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  • Writer's pictureOil Patch Press

Division Order Analyst: Just What Do They Do, Exactly?

So, just what do division order analysts do? They are the company employee who determines who gets paid revenues from oil and gas wells in my area, when and how much. They also set up the records that allow the company they work for to bill partners their share of expenses when the company operates the well, or to receive and process the invoices for our share of expenses when another company operates and the analyst’s employer is just a partner. The analyst’s first priority is to properly manage and protect the company’s revenue and expense billing cashflow from these company assets. Of course, the Revenue Accounting department actually "books" the 100% revenues the analyst’s company receives from the purchaser when it sells its share of the oil or gas, but the company doesn't get to keep all of that money. It has to pay their "burdens" in those wells--the term division order analysts use to group royalty owners, overriding royalty owners, net profits owners and production payments owners together as their employer’s "accounts payable." The Revenue Accounting Department relies on me to set up the record to which they can book those 100% revenues for final distribution.

It’s not uncommon for a company’s division order analyst to create and maintain the joint interest billing records for all company-operated wells in the analyst’s assigned geographical area. This usually is a separate process apart from the revenue distribution process, meaning two separate records (each having a unique function) for distribution of gross revenue from a well to all entitled to receive some of it, and the joint interest billing record for billing partner’s to reimburse their share of last month’s operating expenses.

Most often there is a Division Order Title Opinion rendered by a contracted title attorney. The title attorney has reviewed all of the documents filed in the deed records and other records, such as probate and UCC records, to determine who owns: (1) the mineral rights, (2) oil & gas leases covering those mineral rights, and (3) who is entitled to receive a share of the production (applies to partners in the well) or payment of revenues (applies to "burdens" and those partners selling their production with my company as the operator). It’s not unusual for the title attorney to also analyze the contracts to which the land reviewed is subject. That opinion (DOTO, as division order analysts call it) must be fully analyzed before it can be used to create a division of interest record to which Accounting can book the 100% revenue checks from the purchasers every month.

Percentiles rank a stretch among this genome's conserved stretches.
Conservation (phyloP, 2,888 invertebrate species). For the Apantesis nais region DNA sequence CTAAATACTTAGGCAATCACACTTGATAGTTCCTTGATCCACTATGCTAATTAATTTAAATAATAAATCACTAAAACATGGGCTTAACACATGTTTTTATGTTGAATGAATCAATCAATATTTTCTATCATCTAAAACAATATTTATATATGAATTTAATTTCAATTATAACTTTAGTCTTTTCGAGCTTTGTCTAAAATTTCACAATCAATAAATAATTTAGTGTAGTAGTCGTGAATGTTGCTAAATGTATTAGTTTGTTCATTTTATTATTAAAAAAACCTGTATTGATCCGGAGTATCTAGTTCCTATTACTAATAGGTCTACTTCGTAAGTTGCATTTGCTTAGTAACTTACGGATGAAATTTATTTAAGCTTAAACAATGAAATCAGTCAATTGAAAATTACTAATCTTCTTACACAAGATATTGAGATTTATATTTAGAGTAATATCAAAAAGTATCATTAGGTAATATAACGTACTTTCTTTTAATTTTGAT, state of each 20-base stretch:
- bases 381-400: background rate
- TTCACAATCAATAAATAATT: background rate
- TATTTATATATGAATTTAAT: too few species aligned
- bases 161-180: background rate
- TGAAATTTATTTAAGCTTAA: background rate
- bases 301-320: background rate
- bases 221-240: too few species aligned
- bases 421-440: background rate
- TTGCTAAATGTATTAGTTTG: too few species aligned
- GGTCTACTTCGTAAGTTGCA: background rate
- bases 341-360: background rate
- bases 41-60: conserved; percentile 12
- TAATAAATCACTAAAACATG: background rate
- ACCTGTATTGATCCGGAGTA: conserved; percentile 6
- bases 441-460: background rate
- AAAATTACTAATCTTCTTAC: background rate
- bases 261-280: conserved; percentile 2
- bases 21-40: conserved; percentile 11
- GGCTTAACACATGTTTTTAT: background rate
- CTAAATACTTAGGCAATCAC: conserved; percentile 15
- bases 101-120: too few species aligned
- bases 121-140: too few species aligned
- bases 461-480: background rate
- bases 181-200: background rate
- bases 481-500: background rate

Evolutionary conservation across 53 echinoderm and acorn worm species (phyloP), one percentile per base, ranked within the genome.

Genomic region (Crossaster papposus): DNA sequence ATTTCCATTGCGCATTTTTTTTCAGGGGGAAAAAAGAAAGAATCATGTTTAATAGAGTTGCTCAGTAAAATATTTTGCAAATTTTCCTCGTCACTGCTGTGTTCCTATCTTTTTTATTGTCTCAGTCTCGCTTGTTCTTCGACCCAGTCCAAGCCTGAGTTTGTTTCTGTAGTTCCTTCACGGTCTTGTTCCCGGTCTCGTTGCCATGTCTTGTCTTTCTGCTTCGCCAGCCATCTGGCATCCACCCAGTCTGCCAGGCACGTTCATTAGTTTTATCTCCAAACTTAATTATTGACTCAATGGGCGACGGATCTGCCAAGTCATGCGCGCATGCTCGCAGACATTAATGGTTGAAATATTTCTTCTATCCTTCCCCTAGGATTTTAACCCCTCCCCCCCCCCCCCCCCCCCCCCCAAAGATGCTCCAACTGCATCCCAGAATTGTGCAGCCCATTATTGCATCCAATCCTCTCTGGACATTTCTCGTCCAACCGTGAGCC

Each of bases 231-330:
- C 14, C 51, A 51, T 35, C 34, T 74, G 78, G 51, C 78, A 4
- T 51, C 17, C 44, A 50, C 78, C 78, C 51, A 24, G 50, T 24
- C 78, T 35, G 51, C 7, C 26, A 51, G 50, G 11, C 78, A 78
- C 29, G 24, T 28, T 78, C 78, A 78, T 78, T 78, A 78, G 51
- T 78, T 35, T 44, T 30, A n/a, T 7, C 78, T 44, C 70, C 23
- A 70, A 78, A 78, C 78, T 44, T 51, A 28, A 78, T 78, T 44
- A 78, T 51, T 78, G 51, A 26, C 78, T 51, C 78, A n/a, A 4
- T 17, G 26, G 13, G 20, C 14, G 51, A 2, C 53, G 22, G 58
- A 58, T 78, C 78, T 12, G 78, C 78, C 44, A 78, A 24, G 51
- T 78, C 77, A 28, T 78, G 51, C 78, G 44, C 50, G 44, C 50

The division division order analyst’s job involves numerous reports--incoming and outgoing. They must track their wells from spud (the day the drillbit "bites" the earth and starts drilling) until it is turned to sales (begins flowing into the tanks or pipeline). If the company the analyst works for operates the well, the analyst will create a "division of interest" setting out each name of those entitled to receive a proportionate share of sales revenues as of the first day of sales. After creating the owner account record (which assigns an owner number to the account), the analyst enters every name into the computer database using that owner number.

Most states have current laws requiring the first month of sales revenues to be distributed by a certain deadline, such as 120 days after date of first sales for example. If not distributed on time, without an approved reason for non-payment (such as a title problem with that owner) it’s not uncommon for the company to be liable to pay interest on the unpaid revenues.

Texas currently allows only 120 days to get the first payment into the hands of all of those owners who have signed and returned our division order which is compliant with Texas statutes. Other states allow six months, such as Oklahoma. Still others don’t have a specific deadline beyond “reasonable,” such as Louisiana.